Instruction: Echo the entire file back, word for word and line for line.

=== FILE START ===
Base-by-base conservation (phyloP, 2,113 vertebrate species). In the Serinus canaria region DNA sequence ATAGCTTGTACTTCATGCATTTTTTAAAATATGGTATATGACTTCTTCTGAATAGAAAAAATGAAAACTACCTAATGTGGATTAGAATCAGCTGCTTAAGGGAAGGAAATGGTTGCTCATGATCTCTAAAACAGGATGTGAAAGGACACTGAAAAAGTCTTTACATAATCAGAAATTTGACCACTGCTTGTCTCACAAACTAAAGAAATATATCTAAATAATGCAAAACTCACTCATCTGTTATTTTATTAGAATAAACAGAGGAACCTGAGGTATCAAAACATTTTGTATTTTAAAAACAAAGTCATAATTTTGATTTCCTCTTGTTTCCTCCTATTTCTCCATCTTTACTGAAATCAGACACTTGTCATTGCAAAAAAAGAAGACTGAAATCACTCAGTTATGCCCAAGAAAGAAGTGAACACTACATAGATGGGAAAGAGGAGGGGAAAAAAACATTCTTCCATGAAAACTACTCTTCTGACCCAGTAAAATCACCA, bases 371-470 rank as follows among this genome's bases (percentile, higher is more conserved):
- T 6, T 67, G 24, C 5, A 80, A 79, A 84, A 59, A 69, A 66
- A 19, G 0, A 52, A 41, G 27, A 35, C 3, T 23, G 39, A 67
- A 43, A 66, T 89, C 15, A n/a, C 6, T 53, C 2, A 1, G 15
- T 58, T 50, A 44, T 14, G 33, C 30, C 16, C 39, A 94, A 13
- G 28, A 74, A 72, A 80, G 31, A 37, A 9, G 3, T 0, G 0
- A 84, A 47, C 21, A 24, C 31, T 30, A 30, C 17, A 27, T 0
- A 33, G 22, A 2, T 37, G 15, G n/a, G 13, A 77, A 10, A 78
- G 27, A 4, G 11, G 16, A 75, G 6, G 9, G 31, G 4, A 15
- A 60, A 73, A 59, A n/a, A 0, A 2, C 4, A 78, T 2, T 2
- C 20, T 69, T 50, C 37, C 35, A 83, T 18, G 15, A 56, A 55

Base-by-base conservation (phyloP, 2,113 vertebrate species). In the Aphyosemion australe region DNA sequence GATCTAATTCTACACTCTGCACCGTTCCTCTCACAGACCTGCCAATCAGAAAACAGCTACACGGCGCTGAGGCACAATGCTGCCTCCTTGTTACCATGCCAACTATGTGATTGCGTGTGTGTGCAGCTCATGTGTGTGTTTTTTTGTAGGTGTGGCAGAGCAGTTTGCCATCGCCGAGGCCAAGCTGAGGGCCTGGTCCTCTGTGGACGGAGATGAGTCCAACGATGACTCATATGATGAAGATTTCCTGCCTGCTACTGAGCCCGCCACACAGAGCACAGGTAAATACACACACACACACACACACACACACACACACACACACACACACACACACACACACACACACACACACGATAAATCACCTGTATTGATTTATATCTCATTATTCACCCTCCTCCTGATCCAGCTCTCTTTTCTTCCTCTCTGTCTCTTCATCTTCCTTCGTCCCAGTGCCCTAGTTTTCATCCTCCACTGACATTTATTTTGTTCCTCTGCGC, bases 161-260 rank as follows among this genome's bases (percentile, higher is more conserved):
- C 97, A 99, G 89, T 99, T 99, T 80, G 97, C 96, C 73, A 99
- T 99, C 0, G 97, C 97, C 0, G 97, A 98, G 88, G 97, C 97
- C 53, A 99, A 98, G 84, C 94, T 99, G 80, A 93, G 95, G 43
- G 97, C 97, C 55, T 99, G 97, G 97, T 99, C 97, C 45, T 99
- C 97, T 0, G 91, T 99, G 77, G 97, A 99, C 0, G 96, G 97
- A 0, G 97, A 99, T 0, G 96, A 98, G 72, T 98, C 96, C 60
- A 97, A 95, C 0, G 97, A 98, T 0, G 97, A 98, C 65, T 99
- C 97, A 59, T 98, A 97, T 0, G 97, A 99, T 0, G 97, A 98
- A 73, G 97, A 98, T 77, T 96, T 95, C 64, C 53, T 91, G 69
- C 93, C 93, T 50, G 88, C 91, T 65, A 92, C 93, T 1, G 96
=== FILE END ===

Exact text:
Base-by-base conservation (phyloP, 2,113 vertebrate species). In the Serinus canaria region DNA sequence ATAGCTTGTACTTCATGCATTTTTTAAAATATGGTATATGACTTCTTCTGAATAGAAAAAATGAAAACTACCTAATGTGGATTAGAATCAGCTGCTTAAGGGAAGGAAATGGTTGCTCATGATCTCTAAAACAGGATGTGAAAGGACACTGAAAAAGTCTTTACATAATCAGAAATTTGACCACTGCTTGTCTCACAAACTAAAGAAATATATCTAAATAATGCAAAACTCACTCATCTGTTATTTTATTAGAATAAACAGAGGAACCTGAGGTATCAAAACATTTTGTATTTTAAAAACAAAGTCATAATTTTGATTTCCTCTTGTTTCCTCCTATTTCTCCATCTTTACTGAAATCAGACACTTGTCATTGCAAAAAAAGAAGACTGAAATCACTCAGTTATGCCCAAGAAAGAAGTGAACACTACATAGATGGGAAAGAGGAGGGGAAAAAAACATTCTTCCATGAAAACTACTCTTCTGACCCAGTAAAATCACCA, bases 371-470 rank as follows among this genome's bases (percentile, higher is more conserved):
- T 6, T 67, G 24, C 5, A 80, A 79, A 84, A 59, A 69, A 66
- A 19, G 0, A 52, A 41, G 27, A 35, C 3, T 23, G 39, A 67
- A 43, A 66, T 89, C 15, A n/a, C 6, T 53, C 2, A 1, G 15
- T 58, T 50, A 44, T 14, G 33, C 30, C 16, C 39, A 94, A 13
- G 28, A 74, A 72, A 80, G 31, A 37, A 9, G 3, T 0, G 0
- A 84, A 47, C 21, A 24, C 31, T 30, A 30, C 17, A 27, T 0
- A 33, G 22, A 2, T 37, G 15, G n/a, G 13, A 77, A 10, A 78
- G 27, A 4, G 11, G 16, A 75, G 6, G 9, G 31, G 4, A 15
- A 60, A 73, A 59, A n/a, A 0, A 2, C 4, A 78, T 2, T 2
- C 20, T 69, T 50, C 37, C 35, A 83, T 18, G 15, A 56, A 55

Base-by-base conservation (phyloP, 2,113 vertebrate species). In the Aphyosemion australe region DNA sequence GATCTAATTCTACACTCTGCACCGTTCCTCTCACAGACCTGCCAATCAGAAAACAGCTACACGGCGCTGAGGCACAATGCTGCCTCCTTGTTACCATGCCAACTATGTGATTGCGTGTGTGTGCAGCTCATGTGTGTGTTTTTTTGTAGGTGTGGCAGAGCAGTTTGCCATCGCCGAGGCCAAGCTGAGGGCCTGGTCCTCTGTGGACGGAGATGAGTCCAACGATGACTCATATGATGAAGATTTCCTGCCTGCTACTGAGCCCGCCACACAGAGCACAGGTAAATACACACACACACACACACACACACACACACACACACACACACACACACACACACACACACACACACACGATAAATCACCTGTATTGATTTATATCTCATTATTCACCCTCCTCCTGATCCAGCTCTCTTTTCTTCCTCTCTGTCTCTTCATCTTCCTTCGTCCCAGTGCCCTAGTTTTCATCCTCCACTGACATTTATTTTGTTCCTCTGCGC, bases 161-260 rank as follows among this genome's bases (percentile, higher is more conserved):
- C 97, A 99, G 89, T 99, T 99, T 80, G 97, C 96, C 73, A 99
- T 99, C 0, G 97, C 97, C 0, G 97, A 98, G 88, G 97, C 97
- C 53, A 99, A 98, G 84, C 94, T 99, G 80, A 93, G 95, G 43
- G 97, C 97, C 55, T 99, G 97, G 97, T 99, C 97, C 45, T 99
- C 97, T 0, G 91, T 99, G 77, G 97, A 99, C 0, G 96, G 97
- A 0, G 97, A 99, T 0, G 96, A 98, G 72, T 98, C 96, C 60
- A 97, A 95, C 0, G 97, A 98, T 0, G 97, A 98, C 65, T 99
- C 97, A 59, T 98, A 97, T 0, G 97, A 99, T 0, G 97, A 98
- A 73, G 97, A 98, T 77, T 96, T 95, C 64, C 53, T 91, G 69
- C 93, C 93, T 50, G 88, C 91, T 65, A 92, C 93, T 1, G 96